I think my biggest barrier to doing a business-oriented (as opposed to social media) web app in Xojo is the primitive nature of the web listbox. Some of the jQuery-based grid controls are quite amazing these days, and I’d have to do a whole lot of custom development to get something like them working in Xojo.

That is certainly a big issue. For me though, the speed at which we developed our first solution was simply… amazing. I think I could devote some time to create reusable customized web list boxes.

I think a substantial number (some integer less than a thousand) of people on this forum would appreciate a highly-performant, feature-rich web grid control. Not merely a “listbox” (I view those as heavily slanted towards viewing only, rather than data entry), but a grid that allowed data viewing with formats, as well as data entry with a number of different controls (drop downs, date pickers, etc.), intelligently handled text wrapping, column resizing, and a slew of other features. Intelligent paging would be a plus.

If somebody had the time and skill set to develop such a thing (I probably have one but not the other, not sure which one though), I would gladly pay a license fee as I have to several other plug-in developers. That person certainly couldn’t make a living off the fees received from the Xojo community, but such a grid control surely would be welcomed. I think.

You can do this already without using the listbox. We do this all the time using 2 WebContainers. The first is the ‘row’ of controls which can be any control or a web container. Then you create a ‘list’ container and rows to it.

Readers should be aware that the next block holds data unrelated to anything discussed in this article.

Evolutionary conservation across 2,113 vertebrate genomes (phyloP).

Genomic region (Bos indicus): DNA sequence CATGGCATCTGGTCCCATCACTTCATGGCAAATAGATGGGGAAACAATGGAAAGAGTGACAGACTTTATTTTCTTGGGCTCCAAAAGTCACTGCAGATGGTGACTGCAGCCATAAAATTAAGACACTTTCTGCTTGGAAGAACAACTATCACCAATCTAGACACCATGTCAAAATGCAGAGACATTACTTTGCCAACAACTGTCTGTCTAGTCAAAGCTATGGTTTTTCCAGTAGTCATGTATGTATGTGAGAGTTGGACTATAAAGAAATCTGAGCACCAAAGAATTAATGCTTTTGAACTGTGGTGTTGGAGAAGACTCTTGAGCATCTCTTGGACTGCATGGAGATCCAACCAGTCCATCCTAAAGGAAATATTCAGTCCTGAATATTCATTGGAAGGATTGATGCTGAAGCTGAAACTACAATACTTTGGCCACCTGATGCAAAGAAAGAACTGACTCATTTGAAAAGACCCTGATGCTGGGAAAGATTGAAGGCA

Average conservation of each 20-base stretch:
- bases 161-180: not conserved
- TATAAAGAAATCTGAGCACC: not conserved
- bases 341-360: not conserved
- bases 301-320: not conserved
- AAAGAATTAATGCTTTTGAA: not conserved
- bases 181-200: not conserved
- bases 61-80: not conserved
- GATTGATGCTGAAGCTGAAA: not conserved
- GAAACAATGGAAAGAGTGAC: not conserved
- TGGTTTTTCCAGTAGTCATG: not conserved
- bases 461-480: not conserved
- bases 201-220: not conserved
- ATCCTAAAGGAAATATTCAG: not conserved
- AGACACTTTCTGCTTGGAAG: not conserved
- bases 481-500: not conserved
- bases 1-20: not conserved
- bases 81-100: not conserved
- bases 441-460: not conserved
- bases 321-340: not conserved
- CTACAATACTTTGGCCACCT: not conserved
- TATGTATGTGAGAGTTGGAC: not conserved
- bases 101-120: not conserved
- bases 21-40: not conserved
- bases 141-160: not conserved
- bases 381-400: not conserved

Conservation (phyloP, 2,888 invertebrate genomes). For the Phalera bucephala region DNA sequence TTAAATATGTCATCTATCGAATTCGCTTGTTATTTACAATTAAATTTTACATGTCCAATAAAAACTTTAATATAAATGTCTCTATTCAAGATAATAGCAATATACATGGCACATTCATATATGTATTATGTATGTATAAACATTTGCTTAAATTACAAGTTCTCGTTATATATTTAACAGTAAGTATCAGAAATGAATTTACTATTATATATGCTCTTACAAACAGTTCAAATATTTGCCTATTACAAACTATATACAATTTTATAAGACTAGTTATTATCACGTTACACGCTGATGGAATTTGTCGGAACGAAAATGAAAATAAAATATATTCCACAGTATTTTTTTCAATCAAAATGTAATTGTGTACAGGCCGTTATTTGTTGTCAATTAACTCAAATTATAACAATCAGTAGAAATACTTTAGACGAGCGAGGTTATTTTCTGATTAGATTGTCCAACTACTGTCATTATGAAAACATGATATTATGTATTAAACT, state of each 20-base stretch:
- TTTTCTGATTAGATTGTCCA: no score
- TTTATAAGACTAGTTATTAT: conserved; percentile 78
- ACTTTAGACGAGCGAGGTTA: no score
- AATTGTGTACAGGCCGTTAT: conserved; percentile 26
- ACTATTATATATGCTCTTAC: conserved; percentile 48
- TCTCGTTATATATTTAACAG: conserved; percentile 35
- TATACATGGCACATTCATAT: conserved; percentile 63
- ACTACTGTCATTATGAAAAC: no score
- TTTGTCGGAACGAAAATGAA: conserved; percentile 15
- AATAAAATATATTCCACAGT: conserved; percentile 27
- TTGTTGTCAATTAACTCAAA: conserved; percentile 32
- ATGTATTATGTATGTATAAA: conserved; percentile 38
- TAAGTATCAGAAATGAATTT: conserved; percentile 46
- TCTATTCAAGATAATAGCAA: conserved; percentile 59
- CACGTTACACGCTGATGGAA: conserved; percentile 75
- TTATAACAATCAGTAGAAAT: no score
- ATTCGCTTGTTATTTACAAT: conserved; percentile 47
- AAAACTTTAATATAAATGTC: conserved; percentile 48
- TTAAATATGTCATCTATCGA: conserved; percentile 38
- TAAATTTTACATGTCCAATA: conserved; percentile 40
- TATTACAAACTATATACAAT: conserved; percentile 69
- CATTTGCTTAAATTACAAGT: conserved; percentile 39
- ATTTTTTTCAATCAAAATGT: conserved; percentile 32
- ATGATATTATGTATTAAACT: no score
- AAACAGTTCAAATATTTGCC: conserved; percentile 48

I think this is one of the biggest strengths of Web Edition that is largely overlooked by many. You can make some very powerful ‘grid’ controls. We’ve done a complete Accounting application using this approach.

Interesting. I’ll try that soon. What are the memory implications of such an object-heavy approach?

For a web app you will definitely want to do paging of your data. You do not want to load one of these repeating row list boxes with 1,000’s of rows. We usually limit it to 50 rows at a time but that’s purely arbitrary. Most people using web apps understand paging of data so it’s not a big deal for users.

Mr. Keeney: that statement alone made my day. Do you happen to have screenshots, or any insights that you could share with us in terms of what problems oyu faced or what pitfalls to avoid?